Figure 7. Follow up CECT thorax axial view showing marked dilatation of main pulmonary (the ratio of ascending aorta and main pulmonary artery is reversed)
Figure 8. Follow up CECT thorax axial view lung window showing persistent and enlarged cysts bilateral lung fields

7. Discussion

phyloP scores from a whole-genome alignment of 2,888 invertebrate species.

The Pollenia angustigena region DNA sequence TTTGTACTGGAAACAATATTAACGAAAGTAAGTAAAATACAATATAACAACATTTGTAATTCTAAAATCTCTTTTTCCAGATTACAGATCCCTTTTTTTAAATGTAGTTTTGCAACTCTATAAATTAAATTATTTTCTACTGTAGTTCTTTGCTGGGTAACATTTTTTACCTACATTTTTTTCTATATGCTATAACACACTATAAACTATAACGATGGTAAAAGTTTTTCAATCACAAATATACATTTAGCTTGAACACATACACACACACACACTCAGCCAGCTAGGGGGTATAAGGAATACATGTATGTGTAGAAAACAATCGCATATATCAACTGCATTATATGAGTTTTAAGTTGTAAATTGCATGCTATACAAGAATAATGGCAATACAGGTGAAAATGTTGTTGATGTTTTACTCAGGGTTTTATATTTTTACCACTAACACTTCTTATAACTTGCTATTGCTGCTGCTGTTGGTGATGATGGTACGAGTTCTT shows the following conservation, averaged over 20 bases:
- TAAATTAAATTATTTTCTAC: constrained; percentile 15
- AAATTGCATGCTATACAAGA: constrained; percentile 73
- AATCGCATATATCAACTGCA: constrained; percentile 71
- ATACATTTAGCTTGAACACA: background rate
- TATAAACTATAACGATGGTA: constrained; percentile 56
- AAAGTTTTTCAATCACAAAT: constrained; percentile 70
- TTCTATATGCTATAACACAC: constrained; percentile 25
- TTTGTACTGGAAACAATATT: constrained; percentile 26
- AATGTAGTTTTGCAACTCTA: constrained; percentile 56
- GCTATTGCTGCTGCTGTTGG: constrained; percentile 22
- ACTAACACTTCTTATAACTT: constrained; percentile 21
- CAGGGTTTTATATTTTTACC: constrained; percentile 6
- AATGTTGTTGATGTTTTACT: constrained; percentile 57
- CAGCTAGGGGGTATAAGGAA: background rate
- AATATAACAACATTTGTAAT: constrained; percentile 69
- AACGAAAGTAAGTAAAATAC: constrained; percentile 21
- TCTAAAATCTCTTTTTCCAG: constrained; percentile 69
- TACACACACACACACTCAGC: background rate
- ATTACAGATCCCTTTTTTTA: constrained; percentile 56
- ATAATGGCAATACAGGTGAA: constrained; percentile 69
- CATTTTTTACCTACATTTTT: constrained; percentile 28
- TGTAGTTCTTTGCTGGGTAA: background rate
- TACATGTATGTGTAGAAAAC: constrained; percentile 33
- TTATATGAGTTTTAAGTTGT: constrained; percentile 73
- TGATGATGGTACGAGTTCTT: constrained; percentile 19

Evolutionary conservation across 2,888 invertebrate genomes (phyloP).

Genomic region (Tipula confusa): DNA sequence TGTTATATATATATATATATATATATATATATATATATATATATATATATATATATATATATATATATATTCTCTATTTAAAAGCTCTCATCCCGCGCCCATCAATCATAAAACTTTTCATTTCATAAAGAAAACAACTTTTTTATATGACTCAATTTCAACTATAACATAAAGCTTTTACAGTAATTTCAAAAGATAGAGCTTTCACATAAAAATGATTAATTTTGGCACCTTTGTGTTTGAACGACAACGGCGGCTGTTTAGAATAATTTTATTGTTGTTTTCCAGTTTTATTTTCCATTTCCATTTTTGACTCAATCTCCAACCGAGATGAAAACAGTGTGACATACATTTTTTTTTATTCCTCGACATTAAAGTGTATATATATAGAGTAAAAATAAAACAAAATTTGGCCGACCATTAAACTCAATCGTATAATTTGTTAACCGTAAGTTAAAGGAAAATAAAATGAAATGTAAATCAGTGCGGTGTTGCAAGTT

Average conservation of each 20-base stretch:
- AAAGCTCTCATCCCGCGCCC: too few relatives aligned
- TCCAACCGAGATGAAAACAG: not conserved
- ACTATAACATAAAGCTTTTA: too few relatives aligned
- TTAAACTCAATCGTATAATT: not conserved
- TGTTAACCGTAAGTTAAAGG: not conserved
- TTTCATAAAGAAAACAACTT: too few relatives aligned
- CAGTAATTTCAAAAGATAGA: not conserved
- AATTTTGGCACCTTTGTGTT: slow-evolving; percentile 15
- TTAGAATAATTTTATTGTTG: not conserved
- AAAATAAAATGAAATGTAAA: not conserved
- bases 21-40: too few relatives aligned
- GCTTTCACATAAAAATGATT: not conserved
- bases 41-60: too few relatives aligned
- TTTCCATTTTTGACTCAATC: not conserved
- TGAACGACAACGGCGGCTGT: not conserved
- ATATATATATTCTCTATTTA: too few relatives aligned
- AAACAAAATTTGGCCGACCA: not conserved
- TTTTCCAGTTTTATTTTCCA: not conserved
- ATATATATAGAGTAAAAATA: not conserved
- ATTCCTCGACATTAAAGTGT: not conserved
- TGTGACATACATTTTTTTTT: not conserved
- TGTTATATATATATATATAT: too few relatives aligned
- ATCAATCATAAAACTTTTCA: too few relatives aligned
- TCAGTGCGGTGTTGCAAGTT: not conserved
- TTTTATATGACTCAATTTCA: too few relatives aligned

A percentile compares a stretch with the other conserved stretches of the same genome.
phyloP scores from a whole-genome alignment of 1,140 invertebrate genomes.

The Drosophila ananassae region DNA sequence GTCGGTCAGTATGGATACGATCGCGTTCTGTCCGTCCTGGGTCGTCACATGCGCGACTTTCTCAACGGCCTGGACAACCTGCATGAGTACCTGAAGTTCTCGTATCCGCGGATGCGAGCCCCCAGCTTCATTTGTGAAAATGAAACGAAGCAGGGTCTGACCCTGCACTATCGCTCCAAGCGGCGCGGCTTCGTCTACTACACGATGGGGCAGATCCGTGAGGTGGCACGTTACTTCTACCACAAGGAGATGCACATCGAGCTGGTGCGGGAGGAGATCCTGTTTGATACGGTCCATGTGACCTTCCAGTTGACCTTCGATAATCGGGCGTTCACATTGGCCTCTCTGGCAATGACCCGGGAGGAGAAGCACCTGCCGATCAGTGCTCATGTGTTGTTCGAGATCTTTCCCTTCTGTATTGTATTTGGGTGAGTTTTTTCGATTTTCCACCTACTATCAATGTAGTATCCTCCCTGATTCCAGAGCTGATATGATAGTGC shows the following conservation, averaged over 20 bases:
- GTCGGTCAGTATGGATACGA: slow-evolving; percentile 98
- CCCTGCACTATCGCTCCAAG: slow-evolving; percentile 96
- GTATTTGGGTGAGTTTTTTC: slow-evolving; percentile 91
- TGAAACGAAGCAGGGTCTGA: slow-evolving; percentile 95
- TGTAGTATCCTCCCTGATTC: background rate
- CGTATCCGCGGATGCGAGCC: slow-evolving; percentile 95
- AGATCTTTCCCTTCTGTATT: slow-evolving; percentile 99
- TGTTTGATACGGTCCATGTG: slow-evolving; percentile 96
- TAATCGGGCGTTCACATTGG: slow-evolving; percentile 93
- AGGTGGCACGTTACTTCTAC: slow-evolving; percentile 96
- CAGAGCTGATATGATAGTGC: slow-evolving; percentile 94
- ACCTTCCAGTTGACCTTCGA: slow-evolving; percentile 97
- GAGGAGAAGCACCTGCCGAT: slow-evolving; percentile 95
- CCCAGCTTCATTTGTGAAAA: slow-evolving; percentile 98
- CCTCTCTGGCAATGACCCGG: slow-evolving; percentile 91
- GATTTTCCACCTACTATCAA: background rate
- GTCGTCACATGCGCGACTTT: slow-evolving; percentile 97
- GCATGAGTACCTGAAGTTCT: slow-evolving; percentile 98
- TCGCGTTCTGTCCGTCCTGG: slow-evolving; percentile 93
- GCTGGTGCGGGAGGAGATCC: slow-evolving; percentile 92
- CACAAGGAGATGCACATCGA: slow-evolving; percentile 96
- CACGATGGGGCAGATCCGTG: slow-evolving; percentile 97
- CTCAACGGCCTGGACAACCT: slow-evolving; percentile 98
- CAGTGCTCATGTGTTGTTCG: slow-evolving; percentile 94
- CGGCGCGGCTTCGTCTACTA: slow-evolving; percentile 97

Pathogenesis of PAH has been recognized to be multifactorial: vasoconstriction, proliferation, inflammation and thrombosis, which may have therapeutic implication[12]. Thromboembolic PAH is thought to result from single or recurrent pulmonary thromboemboli from sites of venous thrombosis [13], or de-novo pulmonary artery thrombosis[14]. Probably, our patient developed thrombosis primarily in pulmonanry artery, as there was no evidence of thrombosis in the major vein of extremities on Doppler study. For unknown reason, resolution of thrombus does not occur completely in some of survivors of acute pulmonary thromboemboli, which then evolve into organized obstruction inside the pulmonary artery, eventually causing an increased pulmonary vascular resistance [15, 16]. One may get misguided of false thrombus resolution process because of ongoing recurrent embolization leading to reduction in thrombus size. This appears true if despite embolectomy or thrombolytic therapy, apparent resolution of thrombus as demonstrated on serial imaging is not being accompanied by clinical improvement, as happened in our case. Thrombophilic conditions encountered in children includes protein C & S deficiency, activated protein C resistance, antithrombin III deficiency, factor V Leiden mutation, elevated homocysteine level, abnormal lipid profile, antiphospholipid syndrome and thrombocythemia; the risk is more when multiple conditions exists and in familial cases. Sdogou et al [17] have reported deep vein thrombosis and pulmonary embolism in a young child with diabetic ketoacidosis who had familial protein S deficiency, improved on anticoagulants and supportive care, however, it was not explicitly mentioned to develop PAH.